Davis Tyler wrote:where are you guys finding ethanol-free gas for $4 a gallon?!
around here they want $23.25 per gallon for ethanol-free gasoline: https://www.lowes.com/search?searchTerm=trufuel
I would gladly pay $4 to avoid cleaning carburetors, but $23.25 is absurd
Jack Edmondson wrote: What I found in doing this was I would spend a bunch of money on carb cleaner or other nasty solvents. Spend an full day cleaning and 'getting it right', so it would not surge or stumble. Get nasty carcinogens all over me, waste a day, and sometimes have to go back and do it again. Then I discovered for about the same money I could order a new carb online and slap it on. Problem solved.
Janet Reed wrote:Gasoline has a ton of additives now. They do not hold up in storage. As stated above Stabil works great. My husband has drilled this into me. We empty everything that doesn’t get used; chainsaws, mowers and use Stabil. Never have a problem.
Troy Docimo wrote:I didnt put in any real research and minimal prep work (some had some mulch, or miracle grow etc...).
Is there anything "Generally" i can do to limit/deter or protect from disease, fungus and/or insects....either to the soil before i plant? or after the trees have been planted?
Mike Haasl wrote:I think it depends upon your goals. I don't think you could grow much there from mid fall through mid spring due to shade. Unless you remove a lot of trees. Or have lots of grow lights. The shade also cuts down on the passive solar element so it won't collect as much heat as it could.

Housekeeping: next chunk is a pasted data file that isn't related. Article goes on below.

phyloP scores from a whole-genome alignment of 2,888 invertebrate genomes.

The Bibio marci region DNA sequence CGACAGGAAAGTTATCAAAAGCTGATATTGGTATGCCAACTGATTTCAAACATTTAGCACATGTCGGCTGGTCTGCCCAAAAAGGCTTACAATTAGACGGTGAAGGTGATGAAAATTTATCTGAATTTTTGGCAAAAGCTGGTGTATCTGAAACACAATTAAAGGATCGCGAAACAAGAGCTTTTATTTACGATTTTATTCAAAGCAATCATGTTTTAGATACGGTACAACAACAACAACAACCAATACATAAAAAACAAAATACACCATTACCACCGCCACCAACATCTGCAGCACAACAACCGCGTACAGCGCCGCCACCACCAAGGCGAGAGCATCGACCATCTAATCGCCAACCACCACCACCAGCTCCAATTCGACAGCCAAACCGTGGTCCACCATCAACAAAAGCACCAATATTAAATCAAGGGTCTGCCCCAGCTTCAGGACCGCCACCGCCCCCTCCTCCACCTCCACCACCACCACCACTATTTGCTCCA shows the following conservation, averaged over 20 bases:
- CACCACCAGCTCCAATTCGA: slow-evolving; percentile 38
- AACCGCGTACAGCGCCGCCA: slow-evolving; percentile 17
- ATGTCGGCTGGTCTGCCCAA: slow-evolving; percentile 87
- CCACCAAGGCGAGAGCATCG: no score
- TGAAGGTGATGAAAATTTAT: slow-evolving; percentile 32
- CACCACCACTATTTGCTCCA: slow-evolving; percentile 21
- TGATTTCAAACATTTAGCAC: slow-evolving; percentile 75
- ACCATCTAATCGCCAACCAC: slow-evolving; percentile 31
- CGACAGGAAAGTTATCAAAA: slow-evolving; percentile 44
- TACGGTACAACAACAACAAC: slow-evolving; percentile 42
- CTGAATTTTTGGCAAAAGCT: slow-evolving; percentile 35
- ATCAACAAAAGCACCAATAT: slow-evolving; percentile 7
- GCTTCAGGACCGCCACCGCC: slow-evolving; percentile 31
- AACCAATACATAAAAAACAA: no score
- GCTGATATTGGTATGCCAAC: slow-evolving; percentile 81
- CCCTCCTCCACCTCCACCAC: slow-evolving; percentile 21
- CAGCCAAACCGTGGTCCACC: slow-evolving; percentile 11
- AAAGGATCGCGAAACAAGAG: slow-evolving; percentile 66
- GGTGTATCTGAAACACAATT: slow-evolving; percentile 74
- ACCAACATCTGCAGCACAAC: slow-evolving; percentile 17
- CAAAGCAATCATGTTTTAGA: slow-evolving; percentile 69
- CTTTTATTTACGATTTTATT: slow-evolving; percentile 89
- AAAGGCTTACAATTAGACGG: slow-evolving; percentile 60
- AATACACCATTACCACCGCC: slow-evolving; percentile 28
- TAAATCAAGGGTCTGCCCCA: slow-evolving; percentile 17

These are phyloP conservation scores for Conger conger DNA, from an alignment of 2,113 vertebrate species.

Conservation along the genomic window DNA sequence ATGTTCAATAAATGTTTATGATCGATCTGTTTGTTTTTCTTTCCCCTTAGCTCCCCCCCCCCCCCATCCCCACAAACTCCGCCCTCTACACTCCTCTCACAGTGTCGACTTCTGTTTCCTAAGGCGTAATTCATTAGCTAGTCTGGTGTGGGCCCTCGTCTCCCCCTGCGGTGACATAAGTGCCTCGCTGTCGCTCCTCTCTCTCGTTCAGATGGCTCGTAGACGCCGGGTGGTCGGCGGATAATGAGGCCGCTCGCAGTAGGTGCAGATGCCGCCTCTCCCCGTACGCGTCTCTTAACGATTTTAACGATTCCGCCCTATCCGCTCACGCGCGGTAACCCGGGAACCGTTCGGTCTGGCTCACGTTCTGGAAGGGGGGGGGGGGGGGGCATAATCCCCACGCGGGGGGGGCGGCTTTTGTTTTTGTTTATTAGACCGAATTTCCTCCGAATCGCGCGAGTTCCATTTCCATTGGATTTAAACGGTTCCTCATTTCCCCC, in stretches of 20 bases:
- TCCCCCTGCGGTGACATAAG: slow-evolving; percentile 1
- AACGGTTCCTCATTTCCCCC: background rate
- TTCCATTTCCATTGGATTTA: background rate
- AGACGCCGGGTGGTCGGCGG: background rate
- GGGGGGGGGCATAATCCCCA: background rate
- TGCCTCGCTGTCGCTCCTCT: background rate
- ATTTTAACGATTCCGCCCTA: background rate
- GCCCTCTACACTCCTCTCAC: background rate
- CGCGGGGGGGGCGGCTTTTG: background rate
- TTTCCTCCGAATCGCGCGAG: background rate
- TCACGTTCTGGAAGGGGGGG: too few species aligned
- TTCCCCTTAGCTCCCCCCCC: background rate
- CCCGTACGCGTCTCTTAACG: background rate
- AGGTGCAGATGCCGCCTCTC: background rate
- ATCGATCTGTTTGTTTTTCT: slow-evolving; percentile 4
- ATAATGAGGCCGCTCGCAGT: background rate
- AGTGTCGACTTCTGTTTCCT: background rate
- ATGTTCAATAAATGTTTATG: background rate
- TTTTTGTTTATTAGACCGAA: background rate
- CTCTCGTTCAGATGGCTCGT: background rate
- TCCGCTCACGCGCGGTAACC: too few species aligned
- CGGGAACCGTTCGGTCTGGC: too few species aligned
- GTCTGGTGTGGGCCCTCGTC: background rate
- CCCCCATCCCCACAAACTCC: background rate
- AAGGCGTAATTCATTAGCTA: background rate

Kenneth Elwell wrote:Charles, If your place is truly a farm (an agricultural business) there may be exemptions carved out vis-a-vis land use, animals, construction of agricultural structures. Having a hobby farm in a residential setting you run into residential zoning/permitting rules.
It's also too bad that the old barn is completely gone. Often having a structure to "repair" or "remodel" is looked at differently than "new construction". Not sure if just a foundation counts.
You could also take a step North, and put the greenhouse above the wall (mostly) and have the space below the wall be the cold sink. Maybe with a solid roof (or like a berm shed) it cold double as a root cellar?
The wall would be in the center of the structure, sort of a split-level thing, with a narrow opening over the top of the wall joining the two spaces.
John C Daley wrote:Will the stone wall remnants constitute as enough parts of the barn to repair it?